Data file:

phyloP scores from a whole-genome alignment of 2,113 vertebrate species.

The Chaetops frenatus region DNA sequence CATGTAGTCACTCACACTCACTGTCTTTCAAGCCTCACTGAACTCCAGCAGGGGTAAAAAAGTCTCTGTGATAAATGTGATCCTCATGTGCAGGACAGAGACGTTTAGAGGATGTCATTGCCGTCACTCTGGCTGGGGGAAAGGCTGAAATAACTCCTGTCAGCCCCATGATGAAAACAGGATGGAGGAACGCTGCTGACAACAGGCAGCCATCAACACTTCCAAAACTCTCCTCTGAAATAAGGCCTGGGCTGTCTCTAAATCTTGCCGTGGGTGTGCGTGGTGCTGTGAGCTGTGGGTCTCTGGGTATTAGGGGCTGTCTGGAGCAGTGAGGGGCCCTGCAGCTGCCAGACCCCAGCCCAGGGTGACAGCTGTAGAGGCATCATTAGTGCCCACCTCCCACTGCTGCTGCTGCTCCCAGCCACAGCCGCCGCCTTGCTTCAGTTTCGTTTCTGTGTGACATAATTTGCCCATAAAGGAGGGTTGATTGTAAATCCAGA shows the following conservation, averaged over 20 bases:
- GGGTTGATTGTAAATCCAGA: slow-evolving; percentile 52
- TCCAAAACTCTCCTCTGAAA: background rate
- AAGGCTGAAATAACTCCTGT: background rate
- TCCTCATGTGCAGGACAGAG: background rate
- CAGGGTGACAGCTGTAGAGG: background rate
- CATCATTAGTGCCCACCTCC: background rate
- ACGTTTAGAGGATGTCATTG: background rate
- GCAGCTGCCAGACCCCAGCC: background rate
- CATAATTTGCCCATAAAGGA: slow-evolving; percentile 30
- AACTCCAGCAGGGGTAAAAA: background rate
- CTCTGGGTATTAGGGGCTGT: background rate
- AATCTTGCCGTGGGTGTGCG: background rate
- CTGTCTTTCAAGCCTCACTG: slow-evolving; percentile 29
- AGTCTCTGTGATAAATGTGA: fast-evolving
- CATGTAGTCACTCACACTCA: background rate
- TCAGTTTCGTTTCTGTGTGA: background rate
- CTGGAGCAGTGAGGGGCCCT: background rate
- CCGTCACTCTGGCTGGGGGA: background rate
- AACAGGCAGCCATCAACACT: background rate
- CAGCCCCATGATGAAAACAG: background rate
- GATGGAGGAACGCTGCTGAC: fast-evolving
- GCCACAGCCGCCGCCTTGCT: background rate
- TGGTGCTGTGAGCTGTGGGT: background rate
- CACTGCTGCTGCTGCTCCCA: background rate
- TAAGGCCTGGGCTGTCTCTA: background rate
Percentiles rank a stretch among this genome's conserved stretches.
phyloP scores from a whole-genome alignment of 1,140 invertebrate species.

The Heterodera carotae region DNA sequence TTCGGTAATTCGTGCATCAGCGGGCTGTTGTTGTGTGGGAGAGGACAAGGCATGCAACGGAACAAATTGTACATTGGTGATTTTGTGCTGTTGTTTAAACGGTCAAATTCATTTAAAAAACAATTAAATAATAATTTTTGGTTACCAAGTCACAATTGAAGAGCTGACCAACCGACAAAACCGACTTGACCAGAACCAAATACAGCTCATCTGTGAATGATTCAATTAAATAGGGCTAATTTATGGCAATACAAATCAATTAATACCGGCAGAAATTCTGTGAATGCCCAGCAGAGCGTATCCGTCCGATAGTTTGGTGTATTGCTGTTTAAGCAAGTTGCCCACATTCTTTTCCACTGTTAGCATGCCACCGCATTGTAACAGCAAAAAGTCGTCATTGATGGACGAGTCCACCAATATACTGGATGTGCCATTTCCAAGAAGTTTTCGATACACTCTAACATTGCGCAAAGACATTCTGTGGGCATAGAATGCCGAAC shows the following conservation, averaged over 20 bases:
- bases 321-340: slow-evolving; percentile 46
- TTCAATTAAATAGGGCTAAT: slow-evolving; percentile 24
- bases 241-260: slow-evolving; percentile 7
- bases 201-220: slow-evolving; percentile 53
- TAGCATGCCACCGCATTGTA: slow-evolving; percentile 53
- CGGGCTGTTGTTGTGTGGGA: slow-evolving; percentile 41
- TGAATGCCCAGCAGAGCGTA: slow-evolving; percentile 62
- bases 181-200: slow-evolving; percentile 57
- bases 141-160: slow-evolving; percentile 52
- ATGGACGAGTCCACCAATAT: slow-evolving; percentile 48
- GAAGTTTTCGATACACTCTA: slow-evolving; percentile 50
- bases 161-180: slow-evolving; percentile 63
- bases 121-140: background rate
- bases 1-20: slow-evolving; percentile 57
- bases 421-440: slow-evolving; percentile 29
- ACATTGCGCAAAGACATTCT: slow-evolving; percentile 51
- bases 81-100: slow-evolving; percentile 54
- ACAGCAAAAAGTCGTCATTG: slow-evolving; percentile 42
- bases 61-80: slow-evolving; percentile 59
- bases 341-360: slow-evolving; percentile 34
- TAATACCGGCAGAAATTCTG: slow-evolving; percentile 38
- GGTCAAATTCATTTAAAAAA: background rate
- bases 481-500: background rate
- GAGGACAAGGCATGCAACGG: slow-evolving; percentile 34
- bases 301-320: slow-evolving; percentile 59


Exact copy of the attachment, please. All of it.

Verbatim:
phyloP scores from a whole-genome alignment of 2,113 vertebrate species.

The Chaetops frenatus region DNA sequence CATGTAGTCACTCACACTCACTGTCTTTCAAGCCTCACTGAACTCCAGCAGGGGTAAAAAAGTCTCTGTGATAAATGTGATCCTCATGTGCAGGACAGAGACGTTTAGAGGATGTCATTGCCGTCACTCTGGCTGGGGGAAAGGCTGAAATAACTCCTGTCAGCCCCATGATGAAAACAGGATGGAGGAACGCTGCTGACAACAGGCAGCCATCAACACTTCCAAAACTCTCCTCTGAAATAAGGCCTGGGCTGTCTCTAAATCTTGCCGTGGGTGTGCGTGGTGCTGTGAGCTGTGGGTCTCTGGGTATTAGGGGCTGTCTGGAGCAGTGAGGGGCCCTGCAGCTGCCAGACCCCAGCCCAGGGTGACAGCTGTAGAGGCATCATTAGTGCCCACCTCCCACTGCTGCTGCTGCTCCCAGCCACAGCCGCCGCCTTGCTTCAGTTTCGTTTCTGTGTGACATAATTTGCCCATAAAGGAGGGTTGATTGTAAATCCAGA shows the following conservation, averaged over 20 bases:
- GGGTTGATTGTAAATCCAGA: slow-evolving; percentile 52
- TCCAAAACTCTCCTCTGAAA: background rate
- AAGGCTGAAATAACTCCTGT: background rate
- TCCTCATGTGCAGGACAGAG: background rate
- CAGGGTGACAGCTGTAGAGG: background rate
- CATCATTAGTGCCCACCTCC: background rate
- ACGTTTAGAGGATGTCATTG: background rate
- GCAGCTGCCAGACCCCAGCC: background rate
- CATAATTTGCCCATAAAGGA: slow-evolving; percentile 30
- AACTCCAGCAGGGGTAAAAA: background rate
- CTCTGGGTATTAGGGGCTGT: background rate
- AATCTTGCCGTGGGTGTGCG: background rate
- CTGTCTTTCAAGCCTCACTG: slow-evolving; percentile 29
- AGTCTCTGTGATAAATGTGA: fast-evolving
- CATGTAGTCACTCACACTCA: background rate
- TCAGTTTCGTTTCTGTGTGA: background rate
- CTGGAGCAGTGAGGGGCCCT: background rate
- CCGTCACTCTGGCTGGGGGA: background rate
- AACAGGCAGCCATCAACACT: background rate
- CAGCCCCATGATGAAAACAG: background rate
- GATGGAGGAACGCTGCTGAC: fast-evolving
- GCCACAGCCGCCGCCTTGCT: background rate
- TGGTGCTGTGAGCTGTGGGT: background rate
- CACTGCTGCTGCTGCTCCCA: background rate
- TAAGGCCTGGGCTGTCTCTA: background rate
Percentiles rank a stretch among this genome's conserved stretches.
phyloP scores from a whole-genome alignment of 1,140 invertebrate species.

The Heterodera carotae region DNA sequence TTCGGTAATTCGTGCATCAGCGGGCTGTTGTTGTGTGGGAGAGGACAAGGCATGCAACGGAACAAATTGTACATTGGTGATTTTGTGCTGTTGTTTAAACGGTCAAATTCATTTAAAAAACAATTAAATAATAATTTTTGGTTACCAAGTCACAATTGAAGAGCTGACCAACCGACAAAACCGACTTGACCAGAACCAAATACAGCTCATCTGTGAATGATTCAATTAAATAGGGCTAATTTATGGCAATACAAATCAATTAATACCGGCAGAAATTCTGTGAATGCCCAGCAGAGCGTATCCGTCCGATAGTTTGGTGTATTGCTGTTTAAGCAAGTTGCCCACATTCTTTTCCACTGTTAGCATGCCACCGCATTGTAACAGCAAAAAGTCGTCATTGATGGACGAGTCCACCAATATACTGGATGTGCCATTTCCAAGAAGTTTTCGATACACTCTAACATTGCGCAAAGACATTCTGTGGGCATAGAATGCCGAAC shows the following conservation, averaged over 20 bases:
- bases 321-340: slow-evolving; percentile 46
- TTCAATTAAATAGGGCTAAT: slow-evolving; percentile 24
- bases 241-260: slow-evolving; percentile 7
- bases 201-220: slow-evolving; percentile 53
- TAGCATGCCACCGCATTGTA: slow-evolving; percentile 53
- CGGGCTGTTGTTGTGTGGGA: slow-evolving; percentile 41
- TGAATGCCCAGCAGAGCGTA: slow-evolving; percentile 62
- bases 181-200: slow-evolving; percentile 57
- bases 141-160: slow-evolving; percentile 52
- ATGGACGAGTCCACCAATAT: slow-evolving; percentile 48
- GAAGTTTTCGATACACTCTA: slow-evolving; percentile 50
- bases 161-180: slow-evolving; percentile 63
- bases 121-140: background rate
- bases 1-20: slow-evolving; percentile 57
- bases 421-440: slow-evolving; percentile 29
- ACATTGCGCAAAGACATTCT: slow-evolving; percentile 51
- bases 81-100: slow-evolving; percentile 54
- ACAGCAAAAAGTCGTCATTG: slow-evolving; percentile 42
- bases 61-80: slow-evolving; percentile 59
- bases 341-360: slow-evolving; percentile 34
- TAATACCGGCAGAAATTCTG: slow-evolving; percentile 38
- GGTCAAATTCATTTAAAAAA: background rate
- bases 481-500: background rate
- GAGGACAAGGCATGCAACGG: slow-evolving; percentile 34
- bases 301-320: slow-evolving; percentile 59